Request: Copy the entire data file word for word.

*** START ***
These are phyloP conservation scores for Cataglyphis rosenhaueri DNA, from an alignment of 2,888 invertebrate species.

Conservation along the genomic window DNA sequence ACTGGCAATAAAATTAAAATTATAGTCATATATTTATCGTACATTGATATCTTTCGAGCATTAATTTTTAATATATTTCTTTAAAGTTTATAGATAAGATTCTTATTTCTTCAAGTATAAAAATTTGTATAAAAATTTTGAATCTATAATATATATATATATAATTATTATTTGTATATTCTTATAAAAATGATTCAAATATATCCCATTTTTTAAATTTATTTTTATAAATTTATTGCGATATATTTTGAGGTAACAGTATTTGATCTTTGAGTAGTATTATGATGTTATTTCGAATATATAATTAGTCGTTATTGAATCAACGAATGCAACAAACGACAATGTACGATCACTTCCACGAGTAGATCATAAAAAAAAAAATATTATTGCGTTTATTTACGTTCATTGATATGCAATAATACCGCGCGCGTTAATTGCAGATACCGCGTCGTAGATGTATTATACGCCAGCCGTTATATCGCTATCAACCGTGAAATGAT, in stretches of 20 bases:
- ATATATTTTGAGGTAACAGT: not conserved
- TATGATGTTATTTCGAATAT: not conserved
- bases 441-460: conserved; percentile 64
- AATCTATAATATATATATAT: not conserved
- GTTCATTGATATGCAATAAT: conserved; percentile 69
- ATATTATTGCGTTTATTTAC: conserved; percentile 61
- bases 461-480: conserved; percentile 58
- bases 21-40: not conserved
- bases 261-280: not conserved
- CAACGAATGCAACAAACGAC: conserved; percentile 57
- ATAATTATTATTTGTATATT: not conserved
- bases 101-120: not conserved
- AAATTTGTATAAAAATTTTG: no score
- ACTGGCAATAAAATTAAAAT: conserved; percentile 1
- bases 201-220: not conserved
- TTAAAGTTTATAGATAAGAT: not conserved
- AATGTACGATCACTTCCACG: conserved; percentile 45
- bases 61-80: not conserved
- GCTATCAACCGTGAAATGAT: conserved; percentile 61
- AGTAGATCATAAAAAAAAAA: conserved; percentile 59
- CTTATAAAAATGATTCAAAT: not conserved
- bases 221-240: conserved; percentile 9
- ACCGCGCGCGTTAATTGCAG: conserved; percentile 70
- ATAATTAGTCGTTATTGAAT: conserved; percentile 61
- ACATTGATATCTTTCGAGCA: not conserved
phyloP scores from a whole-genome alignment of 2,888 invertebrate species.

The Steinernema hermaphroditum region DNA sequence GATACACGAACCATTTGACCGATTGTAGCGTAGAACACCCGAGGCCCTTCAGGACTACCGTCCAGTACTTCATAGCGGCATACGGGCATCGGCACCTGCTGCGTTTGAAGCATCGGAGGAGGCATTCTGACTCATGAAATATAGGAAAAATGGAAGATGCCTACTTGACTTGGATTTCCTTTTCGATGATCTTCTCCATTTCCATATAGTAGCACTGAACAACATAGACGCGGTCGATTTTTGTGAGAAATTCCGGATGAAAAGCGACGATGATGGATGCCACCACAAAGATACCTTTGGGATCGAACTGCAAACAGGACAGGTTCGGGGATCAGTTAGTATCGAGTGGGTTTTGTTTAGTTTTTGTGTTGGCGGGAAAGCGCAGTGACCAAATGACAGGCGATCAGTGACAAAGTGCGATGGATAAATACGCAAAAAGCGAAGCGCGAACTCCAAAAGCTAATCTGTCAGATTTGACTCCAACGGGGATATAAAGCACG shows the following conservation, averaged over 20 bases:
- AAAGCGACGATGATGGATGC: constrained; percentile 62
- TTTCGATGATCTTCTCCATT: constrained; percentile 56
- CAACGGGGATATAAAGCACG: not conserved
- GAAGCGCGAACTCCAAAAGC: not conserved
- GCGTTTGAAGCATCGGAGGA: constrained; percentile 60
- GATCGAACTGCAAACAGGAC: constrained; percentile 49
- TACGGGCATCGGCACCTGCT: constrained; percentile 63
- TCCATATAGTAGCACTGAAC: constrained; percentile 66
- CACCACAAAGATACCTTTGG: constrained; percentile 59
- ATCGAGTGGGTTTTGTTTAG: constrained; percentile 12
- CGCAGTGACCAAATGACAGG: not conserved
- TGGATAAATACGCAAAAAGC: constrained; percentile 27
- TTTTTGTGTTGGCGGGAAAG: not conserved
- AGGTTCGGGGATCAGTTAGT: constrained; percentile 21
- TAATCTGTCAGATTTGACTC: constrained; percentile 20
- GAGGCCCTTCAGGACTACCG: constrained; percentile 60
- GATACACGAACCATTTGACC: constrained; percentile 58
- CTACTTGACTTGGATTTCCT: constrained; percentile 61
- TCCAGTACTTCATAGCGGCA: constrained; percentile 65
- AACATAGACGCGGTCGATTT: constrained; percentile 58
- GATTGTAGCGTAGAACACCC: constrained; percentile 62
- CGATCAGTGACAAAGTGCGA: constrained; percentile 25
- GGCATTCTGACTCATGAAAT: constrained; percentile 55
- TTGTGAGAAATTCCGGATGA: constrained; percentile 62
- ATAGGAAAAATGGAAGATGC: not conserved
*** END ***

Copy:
These are phyloP conservation scores for Cataglyphis rosenhaueri DNA, from an alignment of 2,888 invertebrate species.

Conservation along the genomic window DNA sequence ACTGGCAATAAAATTAAAATTATAGTCATATATTTATCGTACATTGATATCTTTCGAGCATTAATTTTTAATATATTTCTTTAAAGTTTATAGATAAGATTCTTATTTCTTCAAGTATAAAAATTTGTATAAAAATTTTGAATCTATAATATATATATATATAATTATTATTTGTATATTCTTATAAAAATGATTCAAATATATCCCATTTTTTAAATTTATTTTTATAAATTTATTGCGATATATTTTGAGGTAACAGTATTTGATCTTTGAGTAGTATTATGATGTTATTTCGAATATATAATTAGTCGTTATTGAATCAACGAATGCAACAAACGACAATGTACGATCACTTCCACGAGTAGATCATAAAAAAAAAAATATTATTGCGTTTATTTACGTTCATTGATATGCAATAATACCGCGCGCGTTAATTGCAGATACCGCGTCGTAGATGTATTATACGCCAGCCGTTATATCGCTATCAACCGTGAAATGAT, in stretches of 20 bases:
- ATATATTTTGAGGTAACAGT: not conserved
- TATGATGTTATTTCGAATAT: not conserved
- bases 441-460: conserved; percentile 64
- AATCTATAATATATATATAT: not conserved
- GTTCATTGATATGCAATAAT: conserved; percentile 69
- ATATTATTGCGTTTATTTAC: conserved; percentile 61
- bases 461-480: conserved; percentile 58
- bases 21-40: not conserved
- bases 261-280: not conserved
- CAACGAATGCAACAAACGAC: conserved; percentile 57
- ATAATTATTATTTGTATATT: not conserved
- bases 101-120: not conserved
- AAATTTGTATAAAAATTTTG: no score
- ACTGGCAATAAAATTAAAAT: conserved; percentile 1
- bases 201-220: not conserved
- TTAAAGTTTATAGATAAGAT: not conserved
- AATGTACGATCACTTCCACG: conserved; percentile 45
- bases 61-80: not conserved
- GCTATCAACCGTGAAATGAT: conserved; percentile 61
- AGTAGATCATAAAAAAAAAA: conserved; percentile 59
- CTTATAAAAATGATTCAAAT: not conserved
- bases 221-240: conserved; percentile 9
- ACCGCGCGCGTTAATTGCAG: conserved; percentile 70
- ATAATTAGTCGTTATTGAAT: conserved; percentile 61
- ACATTGATATCTTTCGAGCA: not conserved
phyloP scores from a whole-genome alignment of 2,888 invertebrate species.

The Steinernema hermaphroditum region DNA sequence GATACACGAACCATTTGACCGATTGTAGCGTAGAACACCCGAGGCCCTTCAGGACTACCGTCCAGTACTTCATAGCGGCATACGGGCATCGGCACCTGCTGCGTTTGAAGCATCGGAGGAGGCATTCTGACTCATGAAATATAGGAAAAATGGAAGATGCCTACTTGACTTGGATTTCCTTTTCGATGATCTTCTCCATTTCCATATAGTAGCACTGAACAACATAGACGCGGTCGATTTTTGTGAGAAATTCCGGATGAAAAGCGACGATGATGGATGCCACCACAAAGATACCTTTGGGATCGAACTGCAAACAGGACAGGTTCGGGGATCAGTTAGTATCGAGTGGGTTTTGTTTAGTTTTTGTGTTGGCGGGAAAGCGCAGTGACCAAATGACAGGCGATCAGTGACAAAGTGCGATGGATAAATACGCAAAAAGCGAAGCGCGAACTCCAAAAGCTAATCTGTCAGATTTGACTCCAACGGGGATATAAAGCACG shows the following conservation, averaged over 20 bases:
- AAAGCGACGATGATGGATGC: constrained; percentile 62
- TTTCGATGATCTTCTCCATT: constrained; percentile 56
- CAACGGGGATATAAAGCACG: not conserved
- GAAGCGCGAACTCCAAAAGC: not conserved
- GCGTTTGAAGCATCGGAGGA: constrained; percentile 60
- GATCGAACTGCAAACAGGAC: constrained; percentile 49
- TACGGGCATCGGCACCTGCT: constrained; percentile 63
- TCCATATAGTAGCACTGAAC: constrained; percentile 66
- CACCACAAAGATACCTTTGG: constrained; percentile 59
- ATCGAGTGGGTTTTGTTTAG: constrained; percentile 12
- CGCAGTGACCAAATGACAGG: not conserved
- TGGATAAATACGCAAAAAGC: constrained; percentile 27
- TTTTTGTGTTGGCGGGAAAG: not conserved
- AGGTTCGGGGATCAGTTAGT: constrained; percentile 21
- TAATCTGTCAGATTTGACTC: constrained; percentile 20
- GAGGCCCTTCAGGACTACCG: constrained; percentile 60
- GATACACGAACCATTTGACC: constrained; percentile 58
- CTACTTGACTTGGATTTCCT: constrained; percentile 61
- TCCAGTACTTCATAGCGGCA: constrained; percentile 65
- AACATAGACGCGGTCGATTT: constrained; percentile 58
- GATTGTAGCGTAGAACACCC: constrained; percentile 62
- CGATCAGTGACAAAGTGCGA: constrained; percentile 25
- GGCATTCTGACTCATGAAAT: constrained; percentile 55
- TTGTGAGAAATTCCGGATGA: constrained; percentile 62
- ATAGGAAAAATGGAAGATGC: not conserved